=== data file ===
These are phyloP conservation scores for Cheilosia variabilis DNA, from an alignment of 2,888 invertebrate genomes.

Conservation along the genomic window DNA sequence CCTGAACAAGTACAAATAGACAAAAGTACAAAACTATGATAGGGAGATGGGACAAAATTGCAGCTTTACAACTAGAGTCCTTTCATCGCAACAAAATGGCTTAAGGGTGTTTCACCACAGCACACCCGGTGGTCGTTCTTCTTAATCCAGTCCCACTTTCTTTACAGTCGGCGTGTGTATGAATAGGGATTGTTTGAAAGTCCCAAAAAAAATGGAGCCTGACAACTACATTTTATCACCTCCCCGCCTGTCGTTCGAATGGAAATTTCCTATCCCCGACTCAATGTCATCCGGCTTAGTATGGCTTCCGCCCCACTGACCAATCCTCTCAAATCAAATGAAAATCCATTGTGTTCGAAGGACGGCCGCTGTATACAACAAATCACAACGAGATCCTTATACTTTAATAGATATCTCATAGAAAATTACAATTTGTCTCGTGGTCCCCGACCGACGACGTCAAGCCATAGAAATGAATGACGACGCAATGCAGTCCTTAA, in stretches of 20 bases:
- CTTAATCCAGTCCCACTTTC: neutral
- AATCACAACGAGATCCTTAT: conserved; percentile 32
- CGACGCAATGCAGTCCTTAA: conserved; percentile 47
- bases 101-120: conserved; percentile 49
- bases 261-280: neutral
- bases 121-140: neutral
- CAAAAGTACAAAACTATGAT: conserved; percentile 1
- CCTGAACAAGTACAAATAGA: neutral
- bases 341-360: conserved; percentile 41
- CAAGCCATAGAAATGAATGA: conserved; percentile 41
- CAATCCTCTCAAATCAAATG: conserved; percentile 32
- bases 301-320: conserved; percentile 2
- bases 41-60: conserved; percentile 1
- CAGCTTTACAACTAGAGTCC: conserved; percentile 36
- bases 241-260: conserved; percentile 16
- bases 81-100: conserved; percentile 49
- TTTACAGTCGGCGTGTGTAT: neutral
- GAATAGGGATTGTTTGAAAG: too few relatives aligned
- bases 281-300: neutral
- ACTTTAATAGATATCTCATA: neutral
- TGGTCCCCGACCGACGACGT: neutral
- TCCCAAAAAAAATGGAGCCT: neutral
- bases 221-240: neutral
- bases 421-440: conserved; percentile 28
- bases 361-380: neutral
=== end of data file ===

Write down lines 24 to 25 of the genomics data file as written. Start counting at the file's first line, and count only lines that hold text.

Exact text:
- TCCCAAAAAAAATGGAGCCT: neutral
- bases 221-240: neutral